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Peak of PerfectionAsparagus Party One of Several Highlighting Produce Seasons

4/27/2013 7:00 AM
By Michael Short Delaware Correspondent

WYOMING, Del. — Dozens of people hungering for a first taste of spring came to an asparagus peak party at Fifer Orchards on Saturday, April 20.

Asparagus, that much-maligned harbinger of spring, was everywhere on Saturday. There were asparagus samples, asparagus tastings and asparagus sales. There was grilled asparagus paired with chicken sausages, asparagus crabmeat bisque and pork tacos with asparagus guacamole during the party sponsored by Abbott’s Grill Restaurant in Milford.

It was designed to acquaint people with what is generally considered the first spring crop on Delmarva after a long winter and a reluctant spring.

Mike Fennemore of Fifer’s said the fourth-generation family business holds peak parties each year for asparagus, blueberries and sweet corn.

Fifer’s, best known for its peach and apple orchards, hosts strawberry festivals, peach ice cream days and fall harvest days, but the peak parties are considered more modest affairs featuring face painting, tastings, free samples, hayrides and petting zoos.

The peak parties show people how to prepare fresh foods and acquaint them with peak produce seasons, Fennemore said.

“We try to show folks there are a lot of different ways to prepare asparagus ... It’s not just for adults. I have a 7-year-old and a 4-year-old, and they both enjoy it if it’s done the right way.

“It’s the first taste of spring,” Fennemore said. “The key is to educate people that there are different ways to use it.”

Asparagus was once a major crop on Delmarva, fueled by canneries that dotted the landscape from the 1930s to the 1950s. Those canneries bought tomatoes, lima beans, asparagus and other local vegetables.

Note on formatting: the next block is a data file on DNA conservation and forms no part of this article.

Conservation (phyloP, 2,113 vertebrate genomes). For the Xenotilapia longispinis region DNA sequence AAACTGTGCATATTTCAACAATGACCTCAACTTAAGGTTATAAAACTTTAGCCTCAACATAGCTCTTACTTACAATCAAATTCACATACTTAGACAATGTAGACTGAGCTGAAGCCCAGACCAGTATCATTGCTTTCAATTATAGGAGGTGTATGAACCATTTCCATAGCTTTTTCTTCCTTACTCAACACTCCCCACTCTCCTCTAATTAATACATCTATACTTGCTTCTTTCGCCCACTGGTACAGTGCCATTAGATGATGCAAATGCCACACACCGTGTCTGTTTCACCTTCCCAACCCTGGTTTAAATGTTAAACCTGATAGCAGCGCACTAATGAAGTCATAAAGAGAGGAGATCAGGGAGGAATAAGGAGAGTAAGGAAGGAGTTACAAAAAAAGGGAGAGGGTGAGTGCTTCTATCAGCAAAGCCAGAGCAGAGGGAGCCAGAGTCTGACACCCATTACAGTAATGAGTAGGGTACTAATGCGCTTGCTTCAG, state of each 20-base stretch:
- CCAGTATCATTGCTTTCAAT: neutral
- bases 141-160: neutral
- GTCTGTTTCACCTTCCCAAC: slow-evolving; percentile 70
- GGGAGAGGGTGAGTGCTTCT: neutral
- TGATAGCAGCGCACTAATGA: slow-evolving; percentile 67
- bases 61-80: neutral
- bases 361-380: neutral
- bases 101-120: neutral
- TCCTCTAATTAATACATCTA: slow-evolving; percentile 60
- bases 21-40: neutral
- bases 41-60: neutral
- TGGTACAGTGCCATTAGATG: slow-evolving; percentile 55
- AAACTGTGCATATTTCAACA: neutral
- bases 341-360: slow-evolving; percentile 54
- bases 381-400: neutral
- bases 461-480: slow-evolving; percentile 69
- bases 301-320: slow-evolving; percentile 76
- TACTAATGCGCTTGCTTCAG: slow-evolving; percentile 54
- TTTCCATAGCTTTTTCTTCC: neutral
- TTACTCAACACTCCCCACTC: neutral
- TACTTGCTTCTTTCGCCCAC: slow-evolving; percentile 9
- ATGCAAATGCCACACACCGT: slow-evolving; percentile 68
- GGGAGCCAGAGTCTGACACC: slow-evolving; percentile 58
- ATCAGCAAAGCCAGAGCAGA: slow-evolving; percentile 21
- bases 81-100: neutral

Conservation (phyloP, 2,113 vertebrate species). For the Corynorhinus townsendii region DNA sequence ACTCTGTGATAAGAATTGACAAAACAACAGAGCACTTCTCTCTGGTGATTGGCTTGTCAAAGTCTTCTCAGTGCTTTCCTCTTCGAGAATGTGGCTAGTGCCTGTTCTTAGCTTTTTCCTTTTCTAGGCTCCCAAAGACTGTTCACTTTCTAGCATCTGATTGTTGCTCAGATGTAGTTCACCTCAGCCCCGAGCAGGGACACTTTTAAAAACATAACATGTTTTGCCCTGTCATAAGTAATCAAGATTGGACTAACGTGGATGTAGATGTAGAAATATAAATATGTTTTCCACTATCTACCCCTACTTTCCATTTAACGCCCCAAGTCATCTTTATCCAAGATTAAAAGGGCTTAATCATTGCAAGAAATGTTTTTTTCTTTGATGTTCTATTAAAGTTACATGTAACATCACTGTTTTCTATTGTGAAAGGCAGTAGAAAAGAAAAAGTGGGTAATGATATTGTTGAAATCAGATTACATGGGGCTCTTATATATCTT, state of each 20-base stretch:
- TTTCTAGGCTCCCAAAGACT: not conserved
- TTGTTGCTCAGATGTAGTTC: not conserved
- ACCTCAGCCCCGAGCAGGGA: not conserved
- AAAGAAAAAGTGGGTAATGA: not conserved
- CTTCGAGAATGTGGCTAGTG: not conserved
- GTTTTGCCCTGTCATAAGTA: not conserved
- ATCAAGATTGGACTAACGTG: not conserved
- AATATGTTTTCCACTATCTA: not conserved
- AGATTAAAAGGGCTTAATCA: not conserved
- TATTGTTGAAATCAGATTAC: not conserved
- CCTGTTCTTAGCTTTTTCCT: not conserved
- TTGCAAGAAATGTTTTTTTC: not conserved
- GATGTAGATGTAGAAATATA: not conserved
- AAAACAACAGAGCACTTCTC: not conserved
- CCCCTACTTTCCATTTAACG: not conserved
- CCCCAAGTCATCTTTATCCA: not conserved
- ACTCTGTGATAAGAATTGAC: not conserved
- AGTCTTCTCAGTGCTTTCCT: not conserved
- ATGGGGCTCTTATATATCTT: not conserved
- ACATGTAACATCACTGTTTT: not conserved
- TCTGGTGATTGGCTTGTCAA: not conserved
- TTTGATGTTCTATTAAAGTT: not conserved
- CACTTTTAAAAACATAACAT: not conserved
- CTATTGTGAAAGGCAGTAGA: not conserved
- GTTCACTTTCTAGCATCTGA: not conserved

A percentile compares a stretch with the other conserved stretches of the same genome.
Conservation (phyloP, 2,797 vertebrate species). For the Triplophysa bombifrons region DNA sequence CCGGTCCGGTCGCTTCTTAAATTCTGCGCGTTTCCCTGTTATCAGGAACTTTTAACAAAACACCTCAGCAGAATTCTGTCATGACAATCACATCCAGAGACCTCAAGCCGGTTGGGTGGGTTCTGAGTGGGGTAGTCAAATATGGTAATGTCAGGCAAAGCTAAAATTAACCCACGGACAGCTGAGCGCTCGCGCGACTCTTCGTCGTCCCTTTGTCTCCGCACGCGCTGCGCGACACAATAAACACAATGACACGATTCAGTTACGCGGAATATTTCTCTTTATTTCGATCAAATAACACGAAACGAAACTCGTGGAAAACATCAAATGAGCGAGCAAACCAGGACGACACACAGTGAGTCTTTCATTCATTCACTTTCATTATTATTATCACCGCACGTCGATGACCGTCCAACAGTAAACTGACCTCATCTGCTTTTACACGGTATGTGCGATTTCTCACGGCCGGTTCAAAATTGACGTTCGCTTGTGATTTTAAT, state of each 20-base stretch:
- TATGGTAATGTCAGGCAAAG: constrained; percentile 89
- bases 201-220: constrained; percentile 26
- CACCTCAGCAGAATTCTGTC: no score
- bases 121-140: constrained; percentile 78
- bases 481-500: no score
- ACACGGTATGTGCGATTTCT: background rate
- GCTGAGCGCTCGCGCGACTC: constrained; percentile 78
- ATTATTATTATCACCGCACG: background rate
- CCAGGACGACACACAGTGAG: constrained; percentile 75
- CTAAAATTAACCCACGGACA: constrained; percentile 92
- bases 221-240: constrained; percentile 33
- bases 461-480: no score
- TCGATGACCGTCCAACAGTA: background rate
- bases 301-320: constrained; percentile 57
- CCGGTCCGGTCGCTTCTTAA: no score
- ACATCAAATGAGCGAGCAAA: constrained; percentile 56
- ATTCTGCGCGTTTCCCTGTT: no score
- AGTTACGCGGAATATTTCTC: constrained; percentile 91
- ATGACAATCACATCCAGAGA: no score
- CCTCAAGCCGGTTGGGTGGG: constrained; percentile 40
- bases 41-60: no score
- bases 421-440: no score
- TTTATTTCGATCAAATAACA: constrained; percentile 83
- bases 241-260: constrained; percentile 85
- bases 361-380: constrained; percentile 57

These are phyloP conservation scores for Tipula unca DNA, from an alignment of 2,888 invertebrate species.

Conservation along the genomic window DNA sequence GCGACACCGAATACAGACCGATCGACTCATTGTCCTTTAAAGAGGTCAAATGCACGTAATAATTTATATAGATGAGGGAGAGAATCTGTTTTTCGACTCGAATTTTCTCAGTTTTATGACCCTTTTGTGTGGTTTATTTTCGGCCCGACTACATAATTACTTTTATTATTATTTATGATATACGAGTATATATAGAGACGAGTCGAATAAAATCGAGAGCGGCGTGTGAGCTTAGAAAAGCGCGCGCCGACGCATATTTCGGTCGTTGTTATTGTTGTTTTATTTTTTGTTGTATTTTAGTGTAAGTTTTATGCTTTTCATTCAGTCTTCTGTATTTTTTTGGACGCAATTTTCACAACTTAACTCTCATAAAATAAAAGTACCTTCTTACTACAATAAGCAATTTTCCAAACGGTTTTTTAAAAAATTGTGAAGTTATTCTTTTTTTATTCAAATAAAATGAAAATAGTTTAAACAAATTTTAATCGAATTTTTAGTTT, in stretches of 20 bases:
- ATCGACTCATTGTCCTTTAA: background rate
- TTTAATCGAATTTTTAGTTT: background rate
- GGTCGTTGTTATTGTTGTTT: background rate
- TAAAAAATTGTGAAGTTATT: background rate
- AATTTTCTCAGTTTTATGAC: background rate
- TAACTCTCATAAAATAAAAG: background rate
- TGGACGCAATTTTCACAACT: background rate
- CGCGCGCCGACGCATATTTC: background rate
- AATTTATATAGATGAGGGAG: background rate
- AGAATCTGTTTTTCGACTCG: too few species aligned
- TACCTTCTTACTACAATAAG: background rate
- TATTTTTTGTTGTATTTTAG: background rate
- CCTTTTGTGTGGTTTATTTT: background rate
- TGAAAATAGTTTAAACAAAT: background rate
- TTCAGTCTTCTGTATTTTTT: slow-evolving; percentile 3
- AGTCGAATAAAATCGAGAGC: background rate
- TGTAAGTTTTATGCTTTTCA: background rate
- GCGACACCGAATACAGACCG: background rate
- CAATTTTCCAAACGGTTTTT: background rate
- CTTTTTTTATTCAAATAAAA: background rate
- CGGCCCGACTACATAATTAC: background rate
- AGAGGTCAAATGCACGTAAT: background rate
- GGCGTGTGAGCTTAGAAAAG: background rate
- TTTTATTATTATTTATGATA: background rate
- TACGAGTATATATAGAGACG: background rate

But the canneries have largely died away and asparagus has declined as a major crop, despite the nearly perfect sandy soils in Delaware. One reason may be that asparagus is a very labor-intensive crop, because each single spear must be cut by hand.

Asparagus can produce a crop each spring for approximately 20 years, and asparagus spears can grow about 10 inches in a 24-hour period. For about six weeks, it can be harvested every day or nearly every day.

Fifer Orchards is known for its peach ice cream day, something that has been a tradition for the last 33 years, according to Fennemore. Fall activities like corn mazes and cider presses were already popular and the spring strawberry festival was drawing good crowds.

So, Fennemore said Fifer decided to add the peak party days. The blueberry party, which includes pick-your-own berries, is on June 22, and the sweet corn party is scheduled for July 13.

“We just wanted to draw attention to the peak seasons, so that people don’t show up in June and ask, Where are the strawberries?’ “ he said.

For more information, visit www.fiferorchards.com.


Given the prolonged winter, have you been able to do any of your spring planting?

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4/23/2014 | Last Updated: 2:45 PM